Having adopted new methods of collecting data, the Ayrshire team found that they had better, more robust and more varied evidence to report on and to present to funders. They were able to build up a narrative of change rather than simply capturing a snapshot, and can contextualise the changes they saw in people, so funders could easily recognise the significance of ‘soft’ indicators.
After one member of staff attended a workshop delivered through the Third Sector Interface, the Ayrshire team realised they would benefit from further support and training in how to measure and evaluate their impact. This motivated them to sign up to the Just Enterprise sessions, through which more of their team could take part in a more intensive and bespoke training. Three members of the Ayrshire team participated in the Just Enterprise workshops, which were delivered over two separate days.
The first session, delivered online, consolidated the Ayrshire team’s understanding of how to measure social impact, what data to gather and why, and how this fitted with the data collection processes that NAS already had in place. They created a Logic Model, which the team reviewed and finalised in the days after the first workshop. The second workshop was delivered in person. Using the Logic Model they had created, the NAS in Ayrshire team defined objectives and outcomes that could be applied across all the projects they deliver, and discussed how to adapt and enhance the processes and methods they were already using to be more effective, streamlining their data collection rather than adding unnecessary work.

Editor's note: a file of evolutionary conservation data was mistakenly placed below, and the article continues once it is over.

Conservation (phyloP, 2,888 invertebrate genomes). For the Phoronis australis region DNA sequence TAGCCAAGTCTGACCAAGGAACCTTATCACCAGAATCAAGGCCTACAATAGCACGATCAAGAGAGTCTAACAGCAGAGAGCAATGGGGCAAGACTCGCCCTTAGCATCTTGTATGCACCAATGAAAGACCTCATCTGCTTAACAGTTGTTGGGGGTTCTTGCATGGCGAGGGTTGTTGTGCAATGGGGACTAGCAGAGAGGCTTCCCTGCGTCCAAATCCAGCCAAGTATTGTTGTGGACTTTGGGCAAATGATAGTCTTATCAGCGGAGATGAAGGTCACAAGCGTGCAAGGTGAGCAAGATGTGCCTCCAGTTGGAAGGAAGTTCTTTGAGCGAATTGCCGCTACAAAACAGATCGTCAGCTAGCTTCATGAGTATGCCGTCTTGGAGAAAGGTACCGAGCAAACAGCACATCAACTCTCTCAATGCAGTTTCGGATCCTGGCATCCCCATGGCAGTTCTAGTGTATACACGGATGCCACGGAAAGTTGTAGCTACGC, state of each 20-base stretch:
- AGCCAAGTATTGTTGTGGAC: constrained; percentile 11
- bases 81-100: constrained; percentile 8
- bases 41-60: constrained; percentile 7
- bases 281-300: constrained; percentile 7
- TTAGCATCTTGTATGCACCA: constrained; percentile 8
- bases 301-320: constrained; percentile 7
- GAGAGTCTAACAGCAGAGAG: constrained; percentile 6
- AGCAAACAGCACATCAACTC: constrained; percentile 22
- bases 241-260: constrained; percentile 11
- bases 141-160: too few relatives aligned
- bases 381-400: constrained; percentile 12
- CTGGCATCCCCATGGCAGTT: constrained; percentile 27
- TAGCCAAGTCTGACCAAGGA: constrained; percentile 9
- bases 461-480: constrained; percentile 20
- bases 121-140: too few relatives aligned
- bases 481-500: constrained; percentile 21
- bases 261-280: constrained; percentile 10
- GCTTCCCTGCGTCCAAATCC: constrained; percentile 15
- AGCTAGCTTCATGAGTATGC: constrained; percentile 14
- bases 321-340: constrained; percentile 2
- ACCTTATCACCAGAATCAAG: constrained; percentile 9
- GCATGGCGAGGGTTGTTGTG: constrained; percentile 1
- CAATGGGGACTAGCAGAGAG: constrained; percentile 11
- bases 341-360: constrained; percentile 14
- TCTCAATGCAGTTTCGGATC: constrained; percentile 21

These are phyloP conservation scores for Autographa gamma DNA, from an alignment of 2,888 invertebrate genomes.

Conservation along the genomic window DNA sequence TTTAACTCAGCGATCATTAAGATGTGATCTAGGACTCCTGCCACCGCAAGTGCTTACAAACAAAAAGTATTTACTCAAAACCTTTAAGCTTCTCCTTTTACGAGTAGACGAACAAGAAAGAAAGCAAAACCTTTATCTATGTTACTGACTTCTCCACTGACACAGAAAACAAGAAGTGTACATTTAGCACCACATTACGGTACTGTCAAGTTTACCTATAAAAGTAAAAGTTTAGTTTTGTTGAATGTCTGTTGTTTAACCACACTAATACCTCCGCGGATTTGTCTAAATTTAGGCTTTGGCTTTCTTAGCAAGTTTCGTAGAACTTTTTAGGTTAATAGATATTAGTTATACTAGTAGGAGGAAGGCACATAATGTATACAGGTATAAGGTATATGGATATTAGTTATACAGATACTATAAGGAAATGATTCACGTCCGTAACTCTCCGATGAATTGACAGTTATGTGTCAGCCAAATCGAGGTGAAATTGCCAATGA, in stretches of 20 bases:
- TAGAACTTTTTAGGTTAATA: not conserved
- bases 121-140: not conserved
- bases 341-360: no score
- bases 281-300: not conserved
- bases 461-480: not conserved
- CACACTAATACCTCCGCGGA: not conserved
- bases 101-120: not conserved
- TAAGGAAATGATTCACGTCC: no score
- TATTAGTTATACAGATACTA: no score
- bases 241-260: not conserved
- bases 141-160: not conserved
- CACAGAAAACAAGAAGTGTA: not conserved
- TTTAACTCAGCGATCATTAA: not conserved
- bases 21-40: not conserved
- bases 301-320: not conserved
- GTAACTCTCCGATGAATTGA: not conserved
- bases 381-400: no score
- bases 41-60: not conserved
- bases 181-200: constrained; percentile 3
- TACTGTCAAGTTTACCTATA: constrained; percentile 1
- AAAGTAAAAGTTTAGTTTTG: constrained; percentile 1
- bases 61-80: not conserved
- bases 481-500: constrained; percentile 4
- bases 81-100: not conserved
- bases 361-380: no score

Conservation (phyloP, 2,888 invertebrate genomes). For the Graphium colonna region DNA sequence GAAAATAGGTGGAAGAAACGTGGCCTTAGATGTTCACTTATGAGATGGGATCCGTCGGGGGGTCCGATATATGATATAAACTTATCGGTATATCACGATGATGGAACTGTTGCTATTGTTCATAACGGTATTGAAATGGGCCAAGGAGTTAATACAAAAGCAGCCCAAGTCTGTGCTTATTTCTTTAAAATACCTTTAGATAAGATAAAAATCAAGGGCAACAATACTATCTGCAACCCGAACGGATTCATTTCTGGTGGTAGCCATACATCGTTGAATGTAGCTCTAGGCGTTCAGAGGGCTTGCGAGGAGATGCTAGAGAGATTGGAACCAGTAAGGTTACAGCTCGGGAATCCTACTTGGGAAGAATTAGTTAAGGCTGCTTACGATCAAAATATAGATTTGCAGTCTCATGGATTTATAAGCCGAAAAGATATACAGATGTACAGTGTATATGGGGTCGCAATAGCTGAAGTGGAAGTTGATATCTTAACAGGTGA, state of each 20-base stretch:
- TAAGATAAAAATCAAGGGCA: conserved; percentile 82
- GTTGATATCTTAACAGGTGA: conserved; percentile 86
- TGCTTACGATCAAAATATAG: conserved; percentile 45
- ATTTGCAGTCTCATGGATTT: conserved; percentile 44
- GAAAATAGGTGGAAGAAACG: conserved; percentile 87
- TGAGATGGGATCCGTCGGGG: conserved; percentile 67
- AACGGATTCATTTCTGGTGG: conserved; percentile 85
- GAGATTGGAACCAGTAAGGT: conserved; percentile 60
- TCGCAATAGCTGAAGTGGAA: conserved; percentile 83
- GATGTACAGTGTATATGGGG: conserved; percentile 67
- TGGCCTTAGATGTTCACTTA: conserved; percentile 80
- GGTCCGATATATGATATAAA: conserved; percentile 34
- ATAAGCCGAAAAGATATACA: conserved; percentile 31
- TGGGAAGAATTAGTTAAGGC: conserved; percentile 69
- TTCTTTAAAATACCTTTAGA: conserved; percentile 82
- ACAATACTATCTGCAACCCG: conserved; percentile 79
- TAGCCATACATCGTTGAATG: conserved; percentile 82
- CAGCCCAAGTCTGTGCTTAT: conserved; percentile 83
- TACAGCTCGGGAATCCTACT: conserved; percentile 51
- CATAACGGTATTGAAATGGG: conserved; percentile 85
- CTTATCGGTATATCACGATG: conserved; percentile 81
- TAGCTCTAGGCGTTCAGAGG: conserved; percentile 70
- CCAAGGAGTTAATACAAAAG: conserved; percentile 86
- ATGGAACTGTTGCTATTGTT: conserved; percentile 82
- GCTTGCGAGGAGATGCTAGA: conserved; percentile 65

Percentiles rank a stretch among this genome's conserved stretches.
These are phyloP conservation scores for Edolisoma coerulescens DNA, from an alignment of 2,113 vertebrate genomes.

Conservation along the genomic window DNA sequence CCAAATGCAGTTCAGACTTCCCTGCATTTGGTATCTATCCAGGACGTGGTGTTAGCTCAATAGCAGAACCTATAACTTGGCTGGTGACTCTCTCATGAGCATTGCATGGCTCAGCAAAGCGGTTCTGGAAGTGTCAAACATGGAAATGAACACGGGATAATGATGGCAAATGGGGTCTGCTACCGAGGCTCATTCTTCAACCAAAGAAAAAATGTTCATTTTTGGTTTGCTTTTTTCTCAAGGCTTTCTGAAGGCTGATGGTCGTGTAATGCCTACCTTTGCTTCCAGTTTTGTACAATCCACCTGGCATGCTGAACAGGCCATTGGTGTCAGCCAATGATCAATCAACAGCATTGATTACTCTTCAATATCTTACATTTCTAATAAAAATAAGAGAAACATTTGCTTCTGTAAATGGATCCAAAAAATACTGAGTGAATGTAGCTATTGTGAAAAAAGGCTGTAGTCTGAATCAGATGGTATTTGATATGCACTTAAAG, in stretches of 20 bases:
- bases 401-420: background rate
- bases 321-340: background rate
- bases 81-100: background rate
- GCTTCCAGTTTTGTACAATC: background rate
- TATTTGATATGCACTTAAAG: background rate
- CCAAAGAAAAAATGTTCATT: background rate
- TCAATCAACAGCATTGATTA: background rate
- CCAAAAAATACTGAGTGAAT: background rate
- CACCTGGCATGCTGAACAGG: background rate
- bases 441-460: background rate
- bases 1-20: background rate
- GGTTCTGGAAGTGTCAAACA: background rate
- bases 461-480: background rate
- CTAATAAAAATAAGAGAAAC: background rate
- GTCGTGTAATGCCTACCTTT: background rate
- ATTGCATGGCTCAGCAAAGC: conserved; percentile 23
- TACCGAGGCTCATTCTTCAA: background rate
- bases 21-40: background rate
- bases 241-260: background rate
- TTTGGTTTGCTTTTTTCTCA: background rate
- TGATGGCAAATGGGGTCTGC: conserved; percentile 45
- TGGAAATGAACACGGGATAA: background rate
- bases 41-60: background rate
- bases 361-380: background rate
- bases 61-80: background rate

This made things easier when it came to writing evaluation reports or funding applications. Having adopted new methods of collecting data, the Ayrshire team found that they had better, more robust and more varied evidence to report on and to present to funders. As a result, the team have noticed the positive feedback they are getting from existing and potential funders/partners.
“It’s often those soft outcomes for people that we are supporting – and we as the deliverers and practitioners can see it and we celebrate it. But to the funders, some of these things can seem really, really trivial. Being able to evidence that in a more impactful way was good – there was context and meaning behind it.”